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ARS Home » Northeast Area » University Park, Pennsylvania » Pasture Systems & Watershed Management Research » Research » Publications at this Location » Publication #340262

Research Project: Mitigating Emissions and Adapting Farm Systems to Climate Variability

Location: Pasture Systems & Watershed Management Research

Title: Identifying consumer preference for beef produced with different levels of growth promotant technology

Author
item Webb, Megan - South Dakota State University
item Pendell, Dustin - Kansas State University
item Harty, Adele - North Dakota State University
item Salverson, Robin - South Dakota State University
item Rotz, Clarence - Al
item Underwood, Keith - South Dakota State University
item Olson, Ken - South Dakota State University
item Blair, Amanda - South Dakota State University

Submitted to: American Meat Science Association Conference Reciprocal Proceedings
Publication Type: Abstract Only
Publication Acceptance Date: 4/15/2017
Publication Date: 6/18/2017
Citation: Webb, M.J., Pendell, D.L., Harty, A.A., Salverson, R.R., Rotz, C.A., Underwood, K.R., Olson, K.C., Blair, A.D. 2017. Identifying consumer preference for beef produced with different levels of growth promotant technology. American Meat Science Association Conference,June 18,2017,College Station,Texas. P.1.

Interpretive Summary: No Interpretive Summary is required. JLB.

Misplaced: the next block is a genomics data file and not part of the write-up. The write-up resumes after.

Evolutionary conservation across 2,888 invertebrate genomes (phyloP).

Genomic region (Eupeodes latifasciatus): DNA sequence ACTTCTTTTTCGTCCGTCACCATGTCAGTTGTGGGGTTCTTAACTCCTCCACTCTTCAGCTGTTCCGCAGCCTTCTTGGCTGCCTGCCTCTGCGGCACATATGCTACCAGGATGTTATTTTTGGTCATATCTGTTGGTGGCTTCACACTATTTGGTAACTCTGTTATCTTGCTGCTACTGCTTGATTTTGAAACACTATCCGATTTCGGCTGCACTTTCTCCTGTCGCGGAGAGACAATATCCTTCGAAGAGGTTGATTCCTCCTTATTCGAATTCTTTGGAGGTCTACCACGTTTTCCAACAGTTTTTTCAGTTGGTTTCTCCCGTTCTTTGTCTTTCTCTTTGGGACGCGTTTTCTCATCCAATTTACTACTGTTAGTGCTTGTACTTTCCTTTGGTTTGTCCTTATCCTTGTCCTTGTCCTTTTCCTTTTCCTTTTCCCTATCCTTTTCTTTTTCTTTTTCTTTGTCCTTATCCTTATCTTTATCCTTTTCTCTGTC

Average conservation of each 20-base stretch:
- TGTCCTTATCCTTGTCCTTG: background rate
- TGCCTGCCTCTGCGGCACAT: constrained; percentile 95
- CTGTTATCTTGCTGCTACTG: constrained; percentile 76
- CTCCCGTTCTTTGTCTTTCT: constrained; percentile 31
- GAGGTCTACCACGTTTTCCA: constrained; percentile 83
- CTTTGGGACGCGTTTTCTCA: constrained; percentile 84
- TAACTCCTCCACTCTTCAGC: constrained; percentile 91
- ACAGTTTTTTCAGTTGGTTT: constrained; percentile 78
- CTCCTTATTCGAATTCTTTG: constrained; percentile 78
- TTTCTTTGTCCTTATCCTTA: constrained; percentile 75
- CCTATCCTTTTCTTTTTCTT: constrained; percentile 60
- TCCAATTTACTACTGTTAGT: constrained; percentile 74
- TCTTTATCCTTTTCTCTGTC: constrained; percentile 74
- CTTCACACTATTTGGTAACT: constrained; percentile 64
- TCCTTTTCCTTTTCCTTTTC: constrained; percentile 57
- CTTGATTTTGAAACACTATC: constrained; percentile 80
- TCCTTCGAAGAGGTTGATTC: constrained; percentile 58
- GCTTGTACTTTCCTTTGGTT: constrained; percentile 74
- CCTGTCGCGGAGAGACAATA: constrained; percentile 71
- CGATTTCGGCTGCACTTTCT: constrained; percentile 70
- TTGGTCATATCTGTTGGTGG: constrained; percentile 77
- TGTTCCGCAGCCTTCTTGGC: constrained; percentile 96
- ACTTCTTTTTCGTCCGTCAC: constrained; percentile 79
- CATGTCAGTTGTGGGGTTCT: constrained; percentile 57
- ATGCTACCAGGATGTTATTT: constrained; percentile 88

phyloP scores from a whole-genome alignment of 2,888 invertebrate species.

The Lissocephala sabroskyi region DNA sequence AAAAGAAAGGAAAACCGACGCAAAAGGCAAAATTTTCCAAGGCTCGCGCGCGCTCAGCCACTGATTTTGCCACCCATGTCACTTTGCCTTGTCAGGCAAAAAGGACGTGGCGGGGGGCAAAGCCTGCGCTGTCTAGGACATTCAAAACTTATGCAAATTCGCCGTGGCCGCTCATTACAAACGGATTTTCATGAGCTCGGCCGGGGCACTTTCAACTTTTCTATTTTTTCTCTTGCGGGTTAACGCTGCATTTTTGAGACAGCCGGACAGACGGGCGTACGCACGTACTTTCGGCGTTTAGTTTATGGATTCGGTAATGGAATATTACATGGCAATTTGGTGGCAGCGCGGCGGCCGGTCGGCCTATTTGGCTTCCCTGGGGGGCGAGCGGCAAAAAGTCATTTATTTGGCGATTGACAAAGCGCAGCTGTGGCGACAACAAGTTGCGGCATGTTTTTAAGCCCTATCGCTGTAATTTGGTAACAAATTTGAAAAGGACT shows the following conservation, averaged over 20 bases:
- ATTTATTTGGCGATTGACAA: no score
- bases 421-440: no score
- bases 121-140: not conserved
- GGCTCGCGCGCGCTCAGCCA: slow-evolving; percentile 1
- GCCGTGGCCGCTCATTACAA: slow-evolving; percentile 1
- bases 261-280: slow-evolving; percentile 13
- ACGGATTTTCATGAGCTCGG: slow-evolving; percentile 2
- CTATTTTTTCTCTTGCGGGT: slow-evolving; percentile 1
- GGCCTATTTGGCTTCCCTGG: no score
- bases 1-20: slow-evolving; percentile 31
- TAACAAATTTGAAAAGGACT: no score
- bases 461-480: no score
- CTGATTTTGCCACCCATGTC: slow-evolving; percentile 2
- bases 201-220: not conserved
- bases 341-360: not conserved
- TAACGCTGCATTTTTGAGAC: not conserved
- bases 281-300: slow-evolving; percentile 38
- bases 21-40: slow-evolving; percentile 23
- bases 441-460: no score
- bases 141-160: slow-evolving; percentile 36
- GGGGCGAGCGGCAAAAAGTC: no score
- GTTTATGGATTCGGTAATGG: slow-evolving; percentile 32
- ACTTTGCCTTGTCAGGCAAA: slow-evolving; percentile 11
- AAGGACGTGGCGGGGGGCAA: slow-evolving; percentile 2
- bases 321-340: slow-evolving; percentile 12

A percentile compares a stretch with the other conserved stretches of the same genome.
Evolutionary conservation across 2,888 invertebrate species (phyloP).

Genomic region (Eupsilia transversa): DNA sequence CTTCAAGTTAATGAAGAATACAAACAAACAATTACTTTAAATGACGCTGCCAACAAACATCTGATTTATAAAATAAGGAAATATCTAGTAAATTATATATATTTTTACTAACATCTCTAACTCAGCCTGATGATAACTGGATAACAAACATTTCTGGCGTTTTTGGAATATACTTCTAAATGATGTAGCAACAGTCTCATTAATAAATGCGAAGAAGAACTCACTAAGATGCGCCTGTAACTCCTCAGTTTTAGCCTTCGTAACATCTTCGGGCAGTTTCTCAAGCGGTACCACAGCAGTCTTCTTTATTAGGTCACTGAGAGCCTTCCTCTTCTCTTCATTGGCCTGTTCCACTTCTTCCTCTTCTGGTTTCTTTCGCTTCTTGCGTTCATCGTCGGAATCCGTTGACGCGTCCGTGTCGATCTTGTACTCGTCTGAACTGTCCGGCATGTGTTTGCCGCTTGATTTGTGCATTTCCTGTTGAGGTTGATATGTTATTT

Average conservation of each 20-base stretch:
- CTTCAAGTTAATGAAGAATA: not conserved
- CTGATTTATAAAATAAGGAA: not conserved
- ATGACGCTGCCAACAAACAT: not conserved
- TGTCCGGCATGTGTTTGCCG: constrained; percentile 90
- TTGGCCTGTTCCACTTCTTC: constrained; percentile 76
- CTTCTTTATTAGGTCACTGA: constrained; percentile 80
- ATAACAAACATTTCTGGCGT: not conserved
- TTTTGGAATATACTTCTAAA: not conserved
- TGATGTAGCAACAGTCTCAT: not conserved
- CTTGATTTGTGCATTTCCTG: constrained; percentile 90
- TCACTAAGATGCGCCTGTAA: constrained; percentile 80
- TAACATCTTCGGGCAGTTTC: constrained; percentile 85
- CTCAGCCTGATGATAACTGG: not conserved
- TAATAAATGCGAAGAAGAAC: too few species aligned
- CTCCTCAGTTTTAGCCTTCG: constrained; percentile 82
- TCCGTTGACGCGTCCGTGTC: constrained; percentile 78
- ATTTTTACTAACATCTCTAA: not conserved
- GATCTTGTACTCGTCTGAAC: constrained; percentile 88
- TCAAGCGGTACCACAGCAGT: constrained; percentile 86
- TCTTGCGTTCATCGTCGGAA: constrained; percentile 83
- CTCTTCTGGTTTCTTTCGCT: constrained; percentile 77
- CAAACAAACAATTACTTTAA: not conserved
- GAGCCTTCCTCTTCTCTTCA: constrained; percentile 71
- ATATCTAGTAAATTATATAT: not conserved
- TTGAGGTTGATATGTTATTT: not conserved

Technical Abstract: Objectives: Objectives of this study were to 1) evaluate growth performance and carcass characteristics, and 2) determine environmental and economic impacts of cattle raised with different levels of growth promoting technology. Materials and Methods: Angus' Simmental,and crossbred steer calves (n = 120) of a single source were stratified by dam age, birth date, birth weight, and randomly assigned to four treatments with increasing levels of growth promoting technology: 1) no technology (NA); 2) non-hormone treated (NHTC; NA plus therapeutic antibiotics, tylosin and monensin during finishing); 3) implant (IMPL; NHTC plus 3 implants [suckling, initial finishing, and mid-finishing]); and 4) beta-agonist (IMBA; IMPL plus ractopamine-HCl for 31 d before harvest). At weaning, steers were transported to a backgrounding lot and blocked by initial feedyard body weight to 3 pen replicates per treatment resulting in a randomized complete block design. Following backgrounding, steers were finished in a GrowSafe® feeding system and individual performance data (ADG, DMI, and G:F) were recorded. At harvest, hot carcass weight (HCW) and standard carcass measures were used to obtain USDA Yield Grade (YG) and Quality Grade (QG). To evaluate environmental impact of each treatment, parameters recorded from the three production stages (cow-calf, backgrounding, and finishing) were represented in a Life Cycle Assessment using the USDA-ARS Integrated Farm System Model to determine greenhouse gas emissions, energy use, water use, and reactive nitrogen loss. Production costs and carcass values were used to determine the economic impact of each treatment. Results: Steers in the IMPL and IMBA treatment had heavier (P < 0.0001) final calculated body weight and HCW than NA and NHTC steers. Steers in IMPL and IMBA had greater (P < 0.0001) DMI than NA, which was greater (P < 0.0001) than NHTC. Steers in the IMPL treatment had the greatest overall ADG, followed by IMBA, and NA and NHTC had the lowest ADG (2.11, 1.79, 1.54 and 1.45 kg/d respectively; P < 0.0001). Gain to feed was greatest (P < 0.0001) for IMPL while IMBA, NHTC, and NA were similar (P > 0.05). There were no differences (P > 0.05) among treatments for YG. Treatments with the lowest levels of technology (NA and NHTC) had greater (P < 0.01) marbling scores than IMPL and IMBA, however this did not result in a difference (P > 0.05) in the distribution of carcasses in each QG category. Compared to NA, IMPL reduced carbon footprint (CO2e/kg HCW) by 8%, energy use (MJ/kg HCW) by 6%, water use (kg H2O/kg HCW) by 4%, and reactive nitrogen loss (g N/kg HCW) by 8%. Compared to NA, IMBA reduced carbon footprint by 1%, energy use by 3%, and reactive nitrogen loss by 2%. The NA and NHTC treatments were similar in environmental outputs and resource utilization. Total cost of gain ($/kg) was greater (P < 0.0001) for NA and NHTC than IMPL and IMBA. When branded carcass premiums were applied, NA and IMPL carcasses had a higher value than NHTC and IMBA (P < 0.0001). Net return was greatest (P < 0.0001) for NA. Steers in the IMPL treatment had a greater (P < 0.0001) net return than NHTC, which was greater (P < 0.0001) than IMBA. Conclusion: Treatments using growth promotants produced heavier and more environmentally sustainable carcasses. Economic data suggests that carcass premiums associated with NA and NHTC may offer producers greater profitability.